De Rohan, &c. (Fr.) by P. Macmahon (1786); Compendio della vita e delle gesta di Giuseppe Balsamo denominato it conte di Cagliostro (Rome, 1791); Sierke, Schweirmer and Schwindler zu Ende des XVIII.
The chronicler Saxo Grammaticus mentions in his Gesta Danorum the "rampart of Jutland" (Jutiae moenia) as having been once more extended by Valdemar the Great (1157-1182), which has been cited among the proofs that Schleswig (S4 nderjylland) forms an integral part of Jutland (Manuel hist.
The story of his death is given in two widely different forms, by Saxo in his Gesta Danorum (ed Holder, pp. 69 ff.) and in the prose Edda (Gylfaginning, cap. 49).
Beissel, Geschichte der trierer Kirchen (Trier, 1888); "Gesta Treverorum" (ed.
From the first he had an Eastern principality in his mind's eye; and if we may judge from the follower of Bohemund who wrote the Gesta Francorum, there had already been some talk at Constantinople of Antioch as the seat of this principality.
The siege was long protracted; the mass of the pilgrims were anxious to proceed to Jerusalem, and, as the altered tone of the author of the Gesta sufficiently indicates, thoroughly weary of the obstinate political bickerings of Raymund_and Bohemund.
The authorities for the Crusades have been collected in Bongars, Gesta Dei per Francos (Hanover, 1611) (incomplete); Michaud, Bibliotheque des croisades (Paris, 1829) (containing translations of select passages in the authorities); the Recueil des historiens des croisades, published by the Academie des Inscriptions (Paris, 1841 onwards) (the best general collection, containing many of the Latin, Greek, Arabic and Armenian authorities, and also the text of the assizes; but sometimes poorly edited and still .incomplete); and the publications of the Societe de l'Orient Latin (founded in 1875), especially the Archives, of which two volumes were published in 1881 and 1884, and the volumes of the Revue, published yearly from 1893 to 1902, and containing not only new texts, but articles and reviews of books which are of great service.
In writing his account of the First Crusade, von Sybel accordingly based himself on the three contemporary Western authorities - the Gesta Francorum, Raymond of Agiles, and Fulcher.
(a) The three chief eye-witnesses are the anonymous author of the Gesta Francorum, Raymund of Agiles, and Fulcher.
The anonymous author of the Gesta (see Hagenmeyer's edition, Heidelberg, 1890) was a Norman of South Italy, who followed Bohemund, and accordingly depicts the progress of the First Crusade from a Norman point of view.
Finally, to contemporary writers we may add contemporary letters, especially those written by Stephen of Blois and Anselm of Ribemont, and the three letters sent to the West by the crusading princes during the First Crusade (see Hagenmeyer, Epistulae et Chartae, &c., Innsbruck, 1901).2 (b) The later compilations are chiefly based on the Gesta, whose uncouth style many writers set themselves to mend.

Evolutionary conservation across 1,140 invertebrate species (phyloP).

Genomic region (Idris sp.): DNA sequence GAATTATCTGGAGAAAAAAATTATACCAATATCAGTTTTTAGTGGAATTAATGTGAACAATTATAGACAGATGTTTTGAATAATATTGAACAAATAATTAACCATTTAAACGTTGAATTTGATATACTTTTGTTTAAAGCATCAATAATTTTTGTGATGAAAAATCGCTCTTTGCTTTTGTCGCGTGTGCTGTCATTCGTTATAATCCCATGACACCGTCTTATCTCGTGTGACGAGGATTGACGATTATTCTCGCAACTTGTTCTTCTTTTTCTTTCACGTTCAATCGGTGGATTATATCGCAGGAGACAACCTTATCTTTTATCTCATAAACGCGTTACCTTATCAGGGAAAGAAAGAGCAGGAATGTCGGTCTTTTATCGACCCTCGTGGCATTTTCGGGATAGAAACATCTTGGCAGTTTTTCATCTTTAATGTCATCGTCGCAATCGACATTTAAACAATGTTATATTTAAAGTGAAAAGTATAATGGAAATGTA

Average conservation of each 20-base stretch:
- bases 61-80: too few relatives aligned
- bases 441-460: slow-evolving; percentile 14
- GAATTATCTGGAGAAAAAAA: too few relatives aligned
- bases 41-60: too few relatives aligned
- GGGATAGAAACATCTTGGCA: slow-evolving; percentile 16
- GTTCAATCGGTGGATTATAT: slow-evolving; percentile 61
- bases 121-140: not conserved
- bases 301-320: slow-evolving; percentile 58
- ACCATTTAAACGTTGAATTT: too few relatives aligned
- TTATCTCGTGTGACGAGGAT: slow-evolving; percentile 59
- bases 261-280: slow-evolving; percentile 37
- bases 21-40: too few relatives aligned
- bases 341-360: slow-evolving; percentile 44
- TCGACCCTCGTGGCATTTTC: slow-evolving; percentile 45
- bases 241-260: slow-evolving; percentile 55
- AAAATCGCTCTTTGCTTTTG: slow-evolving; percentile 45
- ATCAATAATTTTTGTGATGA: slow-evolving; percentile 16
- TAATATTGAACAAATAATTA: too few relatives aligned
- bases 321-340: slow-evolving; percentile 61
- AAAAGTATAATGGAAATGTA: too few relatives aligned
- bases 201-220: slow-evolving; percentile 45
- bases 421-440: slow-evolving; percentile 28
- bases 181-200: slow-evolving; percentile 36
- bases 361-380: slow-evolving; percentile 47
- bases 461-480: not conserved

In the first place, there is the Historia de Hierosolymitano itinere of Tudebod, which according to Besly, writing in 1641, is the original from which the Gesta was a mere plagiarism - an absolute inversion of the truth, as von Sybel first proved two centuries later.
Secondly, besides the plagiarist Tudebod, there are the artistic redacteurs of the Gesta, who confess their indebtedness, but plead the bad style of their original - Guibert of Nogent, Balderich of Dol, Robert of Reims (all c. 1120-1130), and Fulco, the author of a Virgilian poem on the Crusades, continued by Gilo (ob.
In the second part he had his own knowledge of events and the information of his contemporaries as his source: in the first he used the same authorities which we still possess - the Gesta, Fulcher, and Albert of Aix - in somewhat of an eclectic spirit, choosing now here, now there, according as he could best weave a pleasant narrative, but not according to any real critical principle.
His edition of the Gesta, pp. 62-68).
Hagenmeyer inclines to believe in an original author, distinct from Albert the copyist; and he thinks that this original author (whether or no he was present during the Crusade) used the Gesta and also Fulcher, though he had probably also "eigene Notizen and Aufzeichnungen."
The Gesta Friderici Primi of Otto of Freising (who joined in the Second Crusade) gives some details from the German point of view (i.
There seems no doubt that it is a piece of plagiary, and that its writer, Richard, "canon of the Holy Trinity" in London, stands to the Carmen as Tudebod to the Gesta, or Albert of Aix to his supposed original.
Ralph of Coggeshall, who used information gained from crusaders, and William of Newburgh, who had access to a work by Richard I.'s chaplain Anselm, which is now lost.4 The French side is presented in Rigord's Gesta Philippi Augusti and in the Gesta (an abridgment and continuation of Rigord) and the Philippeis of William the Breton.